I recently read L if For Leather for my April review at Erotica Revealed. (The website has been updated and looks fantastic). One of the stories in the anthology is Mike Kimera's Other Bonds Then Leather. In my review, I talked about how Mike's strength has always been his characters. They are pitch-perfect. They talk, react, and think like real people.
Writers, good ones, read a lot. I'm sure that poor writers read a lot too, but I cringe whenever a writer (usually a very poor one) comments that s/he hardly ever reads. How does s/he ever expect to improve his/her craft without reading? It isn't about imitation. It's about reading a well wrought piece of work and reflect one what made it so good, and then applying that to one's own writing.
After reading Mike's story, I went back to the piece I'm working on. The first thing that struck me is that my narrator is off-pitch. The language I'm using for his thoughts doesn't match with his background. So now I'm going through each line and working to keep the same ideas but express them in words that a former street kid would use. I'm not dumbing him down. I'm just simplifying his vocabulary. That doesn't make what he thinks and feels any less complex.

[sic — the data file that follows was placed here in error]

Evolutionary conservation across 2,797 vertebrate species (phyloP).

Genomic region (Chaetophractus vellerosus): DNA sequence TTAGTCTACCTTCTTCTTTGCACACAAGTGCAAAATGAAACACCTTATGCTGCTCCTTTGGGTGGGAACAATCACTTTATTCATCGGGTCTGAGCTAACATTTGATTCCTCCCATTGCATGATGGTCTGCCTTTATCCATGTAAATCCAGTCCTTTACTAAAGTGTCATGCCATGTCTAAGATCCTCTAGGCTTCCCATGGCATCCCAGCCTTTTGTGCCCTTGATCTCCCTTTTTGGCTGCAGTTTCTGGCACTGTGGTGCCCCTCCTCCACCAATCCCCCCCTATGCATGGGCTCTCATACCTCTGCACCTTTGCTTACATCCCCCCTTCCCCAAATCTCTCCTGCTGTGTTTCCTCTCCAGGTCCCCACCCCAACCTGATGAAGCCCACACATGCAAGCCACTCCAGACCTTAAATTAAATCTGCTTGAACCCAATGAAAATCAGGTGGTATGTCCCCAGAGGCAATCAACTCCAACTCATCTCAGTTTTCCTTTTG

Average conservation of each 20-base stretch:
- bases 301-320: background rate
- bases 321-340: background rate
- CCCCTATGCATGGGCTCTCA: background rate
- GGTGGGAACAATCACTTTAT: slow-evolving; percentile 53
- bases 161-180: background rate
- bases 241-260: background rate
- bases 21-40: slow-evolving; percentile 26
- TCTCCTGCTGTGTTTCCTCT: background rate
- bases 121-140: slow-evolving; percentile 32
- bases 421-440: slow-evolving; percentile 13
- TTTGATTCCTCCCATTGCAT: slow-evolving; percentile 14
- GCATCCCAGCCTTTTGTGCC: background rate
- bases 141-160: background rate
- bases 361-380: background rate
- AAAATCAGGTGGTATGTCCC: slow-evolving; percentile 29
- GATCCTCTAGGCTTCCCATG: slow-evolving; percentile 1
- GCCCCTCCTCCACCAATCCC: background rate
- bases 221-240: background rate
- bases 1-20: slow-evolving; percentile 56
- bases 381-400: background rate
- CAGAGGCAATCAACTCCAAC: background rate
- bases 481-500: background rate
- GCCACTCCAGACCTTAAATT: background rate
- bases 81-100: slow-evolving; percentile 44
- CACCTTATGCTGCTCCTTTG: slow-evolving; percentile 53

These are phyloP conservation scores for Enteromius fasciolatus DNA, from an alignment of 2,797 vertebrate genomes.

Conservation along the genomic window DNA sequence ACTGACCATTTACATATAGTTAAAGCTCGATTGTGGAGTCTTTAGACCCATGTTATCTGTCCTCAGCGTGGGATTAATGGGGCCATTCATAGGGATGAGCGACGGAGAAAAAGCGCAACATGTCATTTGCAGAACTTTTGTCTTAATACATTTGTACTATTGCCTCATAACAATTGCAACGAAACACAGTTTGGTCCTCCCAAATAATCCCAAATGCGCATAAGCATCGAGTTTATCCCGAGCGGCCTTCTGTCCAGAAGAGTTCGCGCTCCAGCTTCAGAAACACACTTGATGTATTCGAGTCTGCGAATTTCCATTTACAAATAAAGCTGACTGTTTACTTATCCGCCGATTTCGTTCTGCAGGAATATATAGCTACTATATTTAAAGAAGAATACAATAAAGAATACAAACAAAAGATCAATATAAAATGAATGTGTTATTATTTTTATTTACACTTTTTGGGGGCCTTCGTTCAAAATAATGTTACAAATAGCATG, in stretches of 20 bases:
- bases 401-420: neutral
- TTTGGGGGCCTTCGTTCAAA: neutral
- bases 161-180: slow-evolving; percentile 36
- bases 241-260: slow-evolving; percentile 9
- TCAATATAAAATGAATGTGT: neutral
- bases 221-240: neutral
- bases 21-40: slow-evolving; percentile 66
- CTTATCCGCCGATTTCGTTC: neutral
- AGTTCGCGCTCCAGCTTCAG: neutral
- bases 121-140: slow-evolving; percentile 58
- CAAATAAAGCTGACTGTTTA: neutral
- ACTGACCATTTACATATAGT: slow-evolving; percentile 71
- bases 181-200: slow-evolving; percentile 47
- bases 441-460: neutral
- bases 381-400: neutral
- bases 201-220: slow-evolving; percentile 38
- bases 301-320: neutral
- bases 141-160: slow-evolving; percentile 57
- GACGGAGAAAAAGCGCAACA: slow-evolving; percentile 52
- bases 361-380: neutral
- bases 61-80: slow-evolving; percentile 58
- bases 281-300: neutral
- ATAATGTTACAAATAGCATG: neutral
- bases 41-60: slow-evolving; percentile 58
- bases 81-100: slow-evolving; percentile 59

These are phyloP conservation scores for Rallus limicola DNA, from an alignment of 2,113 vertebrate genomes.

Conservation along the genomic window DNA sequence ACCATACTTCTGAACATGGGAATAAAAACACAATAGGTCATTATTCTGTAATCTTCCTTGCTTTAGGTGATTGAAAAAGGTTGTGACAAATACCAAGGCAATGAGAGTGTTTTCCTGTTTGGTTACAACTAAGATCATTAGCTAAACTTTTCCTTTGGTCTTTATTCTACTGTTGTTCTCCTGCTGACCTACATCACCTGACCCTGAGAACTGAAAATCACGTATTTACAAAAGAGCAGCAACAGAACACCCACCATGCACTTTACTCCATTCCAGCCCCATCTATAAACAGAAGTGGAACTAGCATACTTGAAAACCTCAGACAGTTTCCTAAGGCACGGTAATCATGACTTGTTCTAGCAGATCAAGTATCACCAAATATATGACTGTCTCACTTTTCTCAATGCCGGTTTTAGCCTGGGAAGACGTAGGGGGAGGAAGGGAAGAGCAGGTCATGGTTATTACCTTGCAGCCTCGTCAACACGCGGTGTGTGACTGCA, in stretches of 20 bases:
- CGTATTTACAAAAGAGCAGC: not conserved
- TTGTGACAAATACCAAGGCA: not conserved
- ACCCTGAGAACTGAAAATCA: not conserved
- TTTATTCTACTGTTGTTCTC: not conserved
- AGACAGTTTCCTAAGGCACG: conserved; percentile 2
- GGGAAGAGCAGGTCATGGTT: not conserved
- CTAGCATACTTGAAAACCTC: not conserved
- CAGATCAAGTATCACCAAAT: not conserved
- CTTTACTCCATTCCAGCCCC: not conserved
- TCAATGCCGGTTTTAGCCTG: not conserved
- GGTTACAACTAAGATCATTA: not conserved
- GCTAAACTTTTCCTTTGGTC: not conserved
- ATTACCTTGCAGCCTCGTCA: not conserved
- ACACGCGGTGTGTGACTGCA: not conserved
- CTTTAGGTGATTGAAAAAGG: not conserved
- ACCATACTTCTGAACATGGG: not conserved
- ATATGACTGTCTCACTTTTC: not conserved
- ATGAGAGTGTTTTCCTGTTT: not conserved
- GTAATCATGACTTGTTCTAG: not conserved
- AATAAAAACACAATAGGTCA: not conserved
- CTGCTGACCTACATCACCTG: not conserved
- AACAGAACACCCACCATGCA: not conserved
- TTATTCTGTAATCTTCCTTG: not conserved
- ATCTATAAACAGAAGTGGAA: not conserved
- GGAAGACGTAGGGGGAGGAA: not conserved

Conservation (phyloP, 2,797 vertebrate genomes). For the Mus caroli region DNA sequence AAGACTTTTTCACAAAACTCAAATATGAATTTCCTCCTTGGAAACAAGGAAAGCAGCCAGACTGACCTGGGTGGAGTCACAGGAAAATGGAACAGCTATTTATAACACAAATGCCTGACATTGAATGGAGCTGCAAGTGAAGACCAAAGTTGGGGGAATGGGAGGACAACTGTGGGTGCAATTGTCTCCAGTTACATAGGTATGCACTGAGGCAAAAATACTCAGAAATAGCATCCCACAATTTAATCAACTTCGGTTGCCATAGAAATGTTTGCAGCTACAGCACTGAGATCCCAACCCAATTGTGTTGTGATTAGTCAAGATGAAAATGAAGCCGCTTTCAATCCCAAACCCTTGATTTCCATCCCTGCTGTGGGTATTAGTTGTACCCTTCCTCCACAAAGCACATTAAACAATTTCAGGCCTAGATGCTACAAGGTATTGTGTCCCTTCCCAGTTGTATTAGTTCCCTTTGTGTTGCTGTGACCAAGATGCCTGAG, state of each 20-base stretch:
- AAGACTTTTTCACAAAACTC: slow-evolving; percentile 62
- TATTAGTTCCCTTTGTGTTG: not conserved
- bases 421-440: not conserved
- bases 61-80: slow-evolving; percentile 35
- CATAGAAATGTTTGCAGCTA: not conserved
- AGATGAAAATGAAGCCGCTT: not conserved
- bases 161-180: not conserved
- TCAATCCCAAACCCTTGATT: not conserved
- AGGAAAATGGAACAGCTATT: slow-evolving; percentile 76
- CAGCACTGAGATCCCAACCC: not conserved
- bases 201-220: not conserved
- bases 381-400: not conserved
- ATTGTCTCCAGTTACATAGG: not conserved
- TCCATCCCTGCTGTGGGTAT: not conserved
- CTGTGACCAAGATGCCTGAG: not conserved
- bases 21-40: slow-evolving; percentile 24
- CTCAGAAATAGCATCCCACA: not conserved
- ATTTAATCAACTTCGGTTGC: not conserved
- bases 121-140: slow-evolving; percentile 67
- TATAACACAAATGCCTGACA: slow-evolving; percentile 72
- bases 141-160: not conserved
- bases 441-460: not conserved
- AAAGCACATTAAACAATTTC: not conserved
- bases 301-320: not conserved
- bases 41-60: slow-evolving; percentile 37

It seems as if a writer can say "This is so because I say it is," but the truth is that readers will only suspend disbelief for so long before they lose patience. The craft isn't really about making them suspend disbelief as much as it is pulling them into a world and then not jarring them out of it. That's the unforgivable sin. And the quickest way to do it is pull a deus ex machina, or make your characters behave, well, out of character (unless it's part of the plot and you spend the rest of the story convincing the reader that uncharacteristic moment was actually in character, but that's such an awful lot of work).
Setting doesn't have to seem real. Speculative fiction (that's science fiction and fantasy to you non-geeks) proves that. Plot doesn't even have to be terribly real either (how many dead bodies turn up in locked rooms in English country houses during dinner parties in real life?) but you better keep up a relentless pace, because the moment a reader gets to stop and think, they're going to. But characters - they have to be pitch-perfect, always, or nobody will believe a word you write.